By Cyril Tuohy
A survey of the registered investment advisor (RIA) marketplace by Schwab Advisory Services has found deal pace among RIAs remained flat with 54 transactions last year. This is the same as in 2013, and it is a sign that the industry is maturing.
The Schwab survey also found that average deal size last year rose to $878 million, an increase of nearly 9 percent over $808 million in 2013.
The 54 transactions closed last year also represented total assets under management of $47.4 billion, an increase from $43.6 billion in 2013.
Jonathan Beatty, senior vice president of sales and relationship management with Schwab Advisory Services, said it’s a good time for RIAs looking to sell.
“It remains a seller’s market for RIAs and the industry is in a position of strength as firms grow in value and more advisors and acquirers continue to be drawn to the independent model,” he said in a news release.
The survey found that in the fourth quarter, there were 10 deals, a drop of 44 percent from 2013.
Average deal size came to $445 million, $18 million lower than the average deal size of $463 million in the fourth quarter of 2013, Schwab also said.
In the third quarter of last year there were 15 deals and average deal size came to $688 million, the Schwab survey also revealed.
Industry observers are keen to see how the RIA market unfolds because many advisors are expected to retire in the next 10 or 15 years. Cerulli Associates found that in the third quarter of 2014, the average age of an RIA advisor was 50 years old.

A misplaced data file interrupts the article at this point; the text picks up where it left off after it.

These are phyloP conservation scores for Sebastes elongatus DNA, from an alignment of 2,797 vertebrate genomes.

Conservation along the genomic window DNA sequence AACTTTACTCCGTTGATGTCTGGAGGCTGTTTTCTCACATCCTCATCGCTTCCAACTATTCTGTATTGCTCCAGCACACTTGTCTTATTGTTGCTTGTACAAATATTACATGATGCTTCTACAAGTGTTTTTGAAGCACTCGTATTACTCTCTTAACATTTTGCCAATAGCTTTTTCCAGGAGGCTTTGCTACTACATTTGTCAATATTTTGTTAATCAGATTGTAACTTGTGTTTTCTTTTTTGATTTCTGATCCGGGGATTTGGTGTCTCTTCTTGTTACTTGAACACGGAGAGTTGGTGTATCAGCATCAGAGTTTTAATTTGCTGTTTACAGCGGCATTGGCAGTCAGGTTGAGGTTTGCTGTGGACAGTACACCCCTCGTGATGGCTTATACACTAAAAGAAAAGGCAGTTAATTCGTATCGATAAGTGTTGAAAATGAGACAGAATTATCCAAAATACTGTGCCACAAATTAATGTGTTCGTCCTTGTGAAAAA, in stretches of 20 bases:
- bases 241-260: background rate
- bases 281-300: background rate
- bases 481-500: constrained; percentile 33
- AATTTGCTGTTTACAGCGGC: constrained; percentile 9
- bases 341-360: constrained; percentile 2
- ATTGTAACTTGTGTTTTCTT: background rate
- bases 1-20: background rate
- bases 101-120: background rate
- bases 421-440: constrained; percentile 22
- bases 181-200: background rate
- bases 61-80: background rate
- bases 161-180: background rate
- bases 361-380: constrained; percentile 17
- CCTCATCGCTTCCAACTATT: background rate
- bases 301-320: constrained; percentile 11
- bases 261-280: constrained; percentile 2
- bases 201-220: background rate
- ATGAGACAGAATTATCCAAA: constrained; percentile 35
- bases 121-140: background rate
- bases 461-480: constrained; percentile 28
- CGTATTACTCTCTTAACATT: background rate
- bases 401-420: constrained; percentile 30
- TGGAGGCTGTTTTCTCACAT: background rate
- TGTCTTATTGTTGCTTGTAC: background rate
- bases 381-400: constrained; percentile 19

Some advisors will sell their advisories at all costs, but it appears that many more will transition out of their careers in orderly fashion. They may reduce their hours over time or stay on under new RIA ownership to oversee a handful of major clients.
Beatty said many RIAs were being “selective about opportunities,” and sensitive to the “cultural and philosophical fit” of a merger to make sure the merger is sustainable over the long run.
“While many firms seek merger or acquisition opportunities as a means for growth, we haven’t seen the spike in consolidation that industry observers have predicted,” Beatty said. “Instead, firms are considering valuation and completing deals that best address their goals over the long term.”
Of the 54 transactions in 2014 reported by the survey, 41 percent of them were bought by RIAs, 38 percent by a “strategic acquiring firm,” 11 percent by buyers defined as “other,” 6 percent by a bank and 4 percent by an international acquirer.
Schwab’s data reflects transactions involving primarily high-net-worth and endowment-focused RIAs with assets under management above $50 million.
The survey doesn’t reflect the entire RIA market, but offers a snapshot of a sliver of the RIA marketplace.
InsuranceNewsNet Senior Writer Cyril Tuohy has covered the financial services industry for more than 15 years. Cyril may be reached at email@example.com.
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